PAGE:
Teams from the United States, Japan, China and Canada find solutions to decades-old challenges
Scientists around the world have been striving to develop safer, higher capacity and faster-to-charge rechargeable batteries that can keep their volatile metal structure intact. There are several challenges before these batteries can be widely used in practical applications.
The Japanese team from Tohoku University has found a solution by adding multivalent cations, such as calcium ions, which could solve the age-old problem of energy degradation. They were able to effectively stabilize lithium or sodium deposits by this process.
In the aftermath, a team of researchers led by chemists at the U.S. Department of Energy’s (DOE) Brookhaven National Laboratory learned that an electrolyte additive enables stable high-voltage cycling of nickel-rich layered cathodes, which may change the energy density limits of lithium batteries widely used in electric vehicles.
Another team from China and Canada found a solution in lithium-sulfur (Li-S) batteries, to provide high energy density, while being inexpensive and environmentally friendly.
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The team proposed an atom-terminated concept to design the facet via a single-crystal architecture for Li-S batteries where the chemical reaction dramatically increases the performance of the electrocatalyst.
The discoveries of the Japanese team
Usually, in a rechargeable battery, ions flow from cathode to anode when charging, and in the opposite direction when generating power.
The repeated cycle in the metal distorts the lithium and sodium structures, and the repeated process results in the formation of needle-like microstructures called dendrites, which are loosely bound and break away from the electrodes, causing a short circuit.
The research team led by Hongyi Li and Tetsu Ichitsubo from the Materials Research Institute of Tohoku University added calcium ions to modify and strengthen the solvation structure of lithium or sodium ions in the electrolyte.
“Our modified structure moderates the reduction of lithium or sodium ions at the electrode surface and enables stable diffusion and electric field,” Dr. Li said.
The stabilized ions, in turn, preserve the structure of the electrodeposited metals. The team hopes to further improve the interface design of the metal anodes to improve battery life.
The discoveries of the American team
The Brookhaven National Laboratory team learned that an electrolytic additive enables stable high-voltage cycling of nickel-rich layered cathodes in lithium batteries widely used in electric vehicles.
The results, published May 9 in Nature Energy, offer a remedy to the notorious degradation problems of these materials, especially at high voltage.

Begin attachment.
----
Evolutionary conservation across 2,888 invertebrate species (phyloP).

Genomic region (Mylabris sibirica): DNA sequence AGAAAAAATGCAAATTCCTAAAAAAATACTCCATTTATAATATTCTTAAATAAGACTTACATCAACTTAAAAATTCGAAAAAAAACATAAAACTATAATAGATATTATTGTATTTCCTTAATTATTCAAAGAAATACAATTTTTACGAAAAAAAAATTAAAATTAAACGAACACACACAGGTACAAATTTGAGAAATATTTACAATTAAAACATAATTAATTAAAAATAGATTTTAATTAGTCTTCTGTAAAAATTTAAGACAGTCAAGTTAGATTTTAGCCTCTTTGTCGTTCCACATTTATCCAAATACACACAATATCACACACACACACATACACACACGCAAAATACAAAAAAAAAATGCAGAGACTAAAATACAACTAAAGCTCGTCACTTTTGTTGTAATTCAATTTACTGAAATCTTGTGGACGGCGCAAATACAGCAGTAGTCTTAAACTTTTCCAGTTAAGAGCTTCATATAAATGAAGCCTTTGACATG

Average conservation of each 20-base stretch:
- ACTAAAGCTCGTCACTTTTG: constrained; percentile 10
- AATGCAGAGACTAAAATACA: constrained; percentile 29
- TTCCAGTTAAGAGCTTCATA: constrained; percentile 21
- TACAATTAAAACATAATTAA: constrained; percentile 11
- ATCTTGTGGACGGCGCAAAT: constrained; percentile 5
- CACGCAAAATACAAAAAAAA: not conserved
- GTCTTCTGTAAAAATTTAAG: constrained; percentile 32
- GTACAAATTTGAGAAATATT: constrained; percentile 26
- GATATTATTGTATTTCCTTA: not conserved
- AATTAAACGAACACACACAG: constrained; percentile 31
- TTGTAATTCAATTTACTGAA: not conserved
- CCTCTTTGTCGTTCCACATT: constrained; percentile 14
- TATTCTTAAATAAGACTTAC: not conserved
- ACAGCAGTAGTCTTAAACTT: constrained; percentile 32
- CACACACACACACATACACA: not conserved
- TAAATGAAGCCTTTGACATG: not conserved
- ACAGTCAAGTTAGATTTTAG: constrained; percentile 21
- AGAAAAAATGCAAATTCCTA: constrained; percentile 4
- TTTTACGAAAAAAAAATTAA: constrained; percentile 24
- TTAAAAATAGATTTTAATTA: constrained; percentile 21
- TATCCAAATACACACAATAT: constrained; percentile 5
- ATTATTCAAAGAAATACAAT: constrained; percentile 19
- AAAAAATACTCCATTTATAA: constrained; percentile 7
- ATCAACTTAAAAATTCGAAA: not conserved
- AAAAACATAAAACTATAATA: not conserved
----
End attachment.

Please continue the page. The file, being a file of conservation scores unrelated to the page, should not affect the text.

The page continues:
This research was conducted as part of the DOE-sponsored Battery500 Consortium, which is led by DOE’s Pacific Northwest National Laboratory (PNNL) to dramatically increase the energy density of lithium batteries for electric vehicles.
Sha Tan, a PhD student at Stony Brook University conducting research with Brookhaven Laboratory’s Electrochemical Energy Storage Group, tried using the additive for high-voltage cycling at room temperature and was able to boost the voltage up to at 4.8 volts.
“This additive really provides excellent protection on the cathode and the battery achieved excellent cycling performance,” Tan said.
Researchers have found that introducing a small amount of additive into the electrolyte stifles energy loss and also allows a nickel-rich layered cathode to be cycled at high voltages to increase the density of the electrolyte. energy while retaining 97% of its original capacity after 200 cycles.
“In practice, this could be a low-cost, easy-to-adopt solution,” Tan says.
Looking ahead, the researchers want to test the additive under tougher conditions to determine if the cathode materials can sustain even more cycles for practical battery use.
The solution of the Canadian and Chinese teams
The team of researchers in China and Canada, in their atom-terminated concept to design the facet via single-crystal architecture for Li-S batteries, alters the surface matrix of one or two layered atoms.
Using the atomic high Co3+-Se terminated (ACT) concept, they created a high performance matrix. They enveloped a single crystal CoSe2 (scCS) with reduced graphene oxide using a simple hydrothermal process.
This single crystal architecture in scCS suppressed the shuttle effect and also reduced the polarization. This effectively stimulated lithium-ion migration and lowered the polysulfide barrier.
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Using this method, they achieved a high concentration of effective surfactant sites of over 69%. They think the new method could prove useful in areas other than Li-S batteries.
“This surface-array strategy with a terminated-element mode is a promising approach for designing energy systems based on the electrocatalyst effect, not just for Li-S batteries,” said Xing Ou, School of Metallurgy and Engineering. environment, Central South University in China.
While the technologies of today and tomorrow require efficient high-energy storage devices, however, the need for an efficient solution remains greener than ever.